Where do you come from? That is, we would like to know 1) where you grew up as a trumpeter, 2) who were your most important teachers, and 3) what your professional and pedagogical trajectory has been until today.
I was born and raised in Texas. I became very involved with marching band and then drum corps. To this day I still love and appreciate the activity. My most important teachers were my high school and college trumpet professors: David Fortenberry (High School), Dave Ritter (Undergrad/Grad), and Keith Johnson (Graduate). I also learned much from instructors in the drum corps (Star of Indiana) I was in right out of high school. I became involved with Brass Bands after college, namely traditional British Brass Bands. I started playing with a brass band based in Kansas City, Missouri called Fountain City Brass Band. I learned much about ensemble technique and how to play in a more efficient manner. I have since played in a myriad of brass bands and still play in one today in Tennessee, Southern Stars Symphonic Brass Band. I also have a passion for chamber ensembles, most importantly, brass quintet. I have played in school and professional ensembles since I was in my 20s. I am fortunate to play in a faculty brass quintet at Tennessee Tech University and with a professional quintet, Seraph Brass. I have learned an immense amount from these quintet experiences. I have learned how to play with more refinement, more care with intonation, and how to build endurance. All of my experiences with small and large brass ensembles have given me my approach to playing and teaching the trumpet. I have a session called, Brass Tactics: Building Virtuosity in the Brass Section that I have presented at the Midwest Clinic and at various state conferences. It focuses on what a brass player needs to practice daily (sound, flexibility, finger/slide dexterity, articulation, and range). I expand on all of these five topics based on what I have learned as a musician and also by what I have seen has worked with my students.
Every trumpeter has his methodological preferences. What type of exercises or methods do you emphasize when practicing and teaching, and why?
The most important method one should begin with is sound production. This involves proper air production in the inspiratory and expiratory approach one takes. I am an advocate of utilizing air exercises away from the horn to help establish a breath that is relaxed and steady. I use Breathing Gym exercises and also use a Breath Builder I got while in graduate school. It is the one with a ping pong ball; the idea is that constant air is needed to keep the ping pong ball afloat while breathing through the tube. I also use the Stamp and Cichowicz books to practice flow studies on the horn. The next most important exercises away from sound production are flexibility exercises. I use a variety of slur exercises to assist with this endeavor. My favorite books are the Irons, Bai Lin, Vizzutti Book 1, Flexus, and the Clarke book. I think these two aspects of playing are the most crucial because it lays the foundation upon which everything else is built upon. If you don’t have a nice sound and aren’t able to get around the horn without any tension it doesn’t matter how high, fast, or loud you can play.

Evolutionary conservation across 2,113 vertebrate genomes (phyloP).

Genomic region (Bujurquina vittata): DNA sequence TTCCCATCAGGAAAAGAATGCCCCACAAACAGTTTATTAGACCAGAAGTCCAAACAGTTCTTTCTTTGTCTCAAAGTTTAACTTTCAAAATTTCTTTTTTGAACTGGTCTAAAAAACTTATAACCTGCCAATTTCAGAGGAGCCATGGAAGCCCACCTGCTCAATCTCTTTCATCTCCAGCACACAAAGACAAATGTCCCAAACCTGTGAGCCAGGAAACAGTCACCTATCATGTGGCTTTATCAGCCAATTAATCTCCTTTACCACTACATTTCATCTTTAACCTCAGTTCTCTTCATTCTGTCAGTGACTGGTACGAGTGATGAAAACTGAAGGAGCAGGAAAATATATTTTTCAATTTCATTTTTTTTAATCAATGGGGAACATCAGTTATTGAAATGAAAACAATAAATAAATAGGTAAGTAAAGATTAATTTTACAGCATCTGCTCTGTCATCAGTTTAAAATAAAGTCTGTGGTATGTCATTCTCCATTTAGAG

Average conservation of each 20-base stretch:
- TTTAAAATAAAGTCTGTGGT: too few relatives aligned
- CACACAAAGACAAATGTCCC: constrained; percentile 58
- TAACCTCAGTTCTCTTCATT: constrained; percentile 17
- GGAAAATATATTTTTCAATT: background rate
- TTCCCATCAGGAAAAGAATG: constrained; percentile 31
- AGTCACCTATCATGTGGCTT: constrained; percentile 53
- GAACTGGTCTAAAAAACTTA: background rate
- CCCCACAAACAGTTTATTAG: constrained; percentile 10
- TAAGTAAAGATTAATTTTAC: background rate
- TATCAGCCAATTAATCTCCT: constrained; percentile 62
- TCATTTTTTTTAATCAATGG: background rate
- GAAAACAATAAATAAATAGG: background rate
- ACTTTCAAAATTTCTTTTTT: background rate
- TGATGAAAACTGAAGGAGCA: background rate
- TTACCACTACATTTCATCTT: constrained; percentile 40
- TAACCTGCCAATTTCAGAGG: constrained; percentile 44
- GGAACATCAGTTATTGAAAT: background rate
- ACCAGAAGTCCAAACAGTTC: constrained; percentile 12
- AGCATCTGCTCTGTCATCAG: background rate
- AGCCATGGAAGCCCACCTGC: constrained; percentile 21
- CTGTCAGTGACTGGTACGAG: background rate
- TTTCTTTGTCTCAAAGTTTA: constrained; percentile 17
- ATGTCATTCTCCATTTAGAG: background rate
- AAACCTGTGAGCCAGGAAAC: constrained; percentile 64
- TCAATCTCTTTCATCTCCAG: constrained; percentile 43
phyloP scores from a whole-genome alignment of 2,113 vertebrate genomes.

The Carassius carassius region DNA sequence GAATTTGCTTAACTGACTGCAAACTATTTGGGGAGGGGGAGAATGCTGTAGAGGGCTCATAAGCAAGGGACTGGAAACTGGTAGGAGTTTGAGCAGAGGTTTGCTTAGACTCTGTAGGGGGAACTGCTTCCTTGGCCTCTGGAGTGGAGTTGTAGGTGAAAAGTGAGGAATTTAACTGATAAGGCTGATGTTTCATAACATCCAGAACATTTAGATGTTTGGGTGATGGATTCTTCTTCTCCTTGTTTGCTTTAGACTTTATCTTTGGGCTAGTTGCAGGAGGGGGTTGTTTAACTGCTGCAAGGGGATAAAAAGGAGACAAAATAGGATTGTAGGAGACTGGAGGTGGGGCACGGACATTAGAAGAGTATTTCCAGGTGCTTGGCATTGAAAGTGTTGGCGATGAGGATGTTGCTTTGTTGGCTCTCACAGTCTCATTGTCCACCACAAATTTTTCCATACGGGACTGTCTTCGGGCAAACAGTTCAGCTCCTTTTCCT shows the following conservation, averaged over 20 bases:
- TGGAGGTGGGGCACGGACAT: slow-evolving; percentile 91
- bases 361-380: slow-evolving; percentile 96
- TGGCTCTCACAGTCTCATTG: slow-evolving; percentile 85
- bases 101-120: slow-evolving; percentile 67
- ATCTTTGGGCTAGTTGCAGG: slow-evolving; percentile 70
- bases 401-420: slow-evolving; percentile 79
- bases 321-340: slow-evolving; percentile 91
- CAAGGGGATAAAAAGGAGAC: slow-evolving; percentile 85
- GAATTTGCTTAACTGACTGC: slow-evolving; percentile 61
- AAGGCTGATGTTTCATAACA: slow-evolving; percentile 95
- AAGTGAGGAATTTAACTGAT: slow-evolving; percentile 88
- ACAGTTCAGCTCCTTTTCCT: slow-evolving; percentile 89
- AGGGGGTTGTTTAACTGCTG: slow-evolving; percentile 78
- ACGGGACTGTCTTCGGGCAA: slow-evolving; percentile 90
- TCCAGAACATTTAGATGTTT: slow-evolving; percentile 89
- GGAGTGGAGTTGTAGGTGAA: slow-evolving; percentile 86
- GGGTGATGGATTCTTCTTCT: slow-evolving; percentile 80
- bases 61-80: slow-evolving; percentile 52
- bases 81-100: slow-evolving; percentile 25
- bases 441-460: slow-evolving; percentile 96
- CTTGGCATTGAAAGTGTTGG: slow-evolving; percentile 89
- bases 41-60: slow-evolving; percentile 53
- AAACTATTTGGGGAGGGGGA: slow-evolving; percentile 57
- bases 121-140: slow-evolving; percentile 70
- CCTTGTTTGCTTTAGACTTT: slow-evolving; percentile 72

Day to day with the trumpet
Could you tell us what your daily trumpet routine consists of?
I begin with a warm-up routine that focuses on relaxed air for long tones. I usually have a drone or tuner going while I do this. After playing long tones (usually Cichowicz) I move on to a short (15 min) session on slurs. I usually rotate a few books throughout the week so I don’t get accustomed to the exercises too much. I use the Clarke book, Flexus, and Vizzutti Book 1 materials. After that I take a break and come back with some etude work to help with my articulation and finger dexterity. In my complete routine, I try to do all of this in the full range of the instrument to help with range.
What brands of trumpets and mouthpieces do you use? Do you use them for any particular reason?
I play on Bach trumpets and Denis Wick mouthpieces. I feel these are the best reliable tools for whatever I need to do in performance.
Do you use any equipment that is beyond what we would consider normal? (E.G. a Delrin top, bent mouthpiece, bent trumpet receiver, different bell configuration, etc.)
I am pretty standard, haha!
The teaching center
Where can a student, that would like to study with you, find you? Where do you teach?
I teach at Tennessee Tech University and I have a website: www.solotromba.com.
What can a student expect from you? And what do you expect from the student?
My philosophy is to teach the student to teach themselves. That is, acquire the necessary tools to assess any issues in their own playing as well as that of others. I expect a good attitude and for the student to work hard. Students won’t always have good days on the trumpet, a bright outlook is needed to get through these periods and still excel.
In your experience, what is the one common problem young players have today?
I feel a common problem with young players is a lack of patience. The trumpet needs a progressive and determined approach. It takes time and practice to figure things out.
Sharing exercises with Trumpetland
Do you have any exercise you would like to share with the Premium members of Trumpetland?
This is a great exercise to isolate the “K” syllable in the double tongue. The exercise is in 4/4 time and should be practiced at quarter note = 100. The tempo can be increased, as one’s tonguing ability gets better. Use one pitch (middle register) for the entire exercise and go either up or down chromatically to get repetitions for the exercise.
Exercise by Raquel Rodriquez (PDF 75,97 KB) [Only Premium members]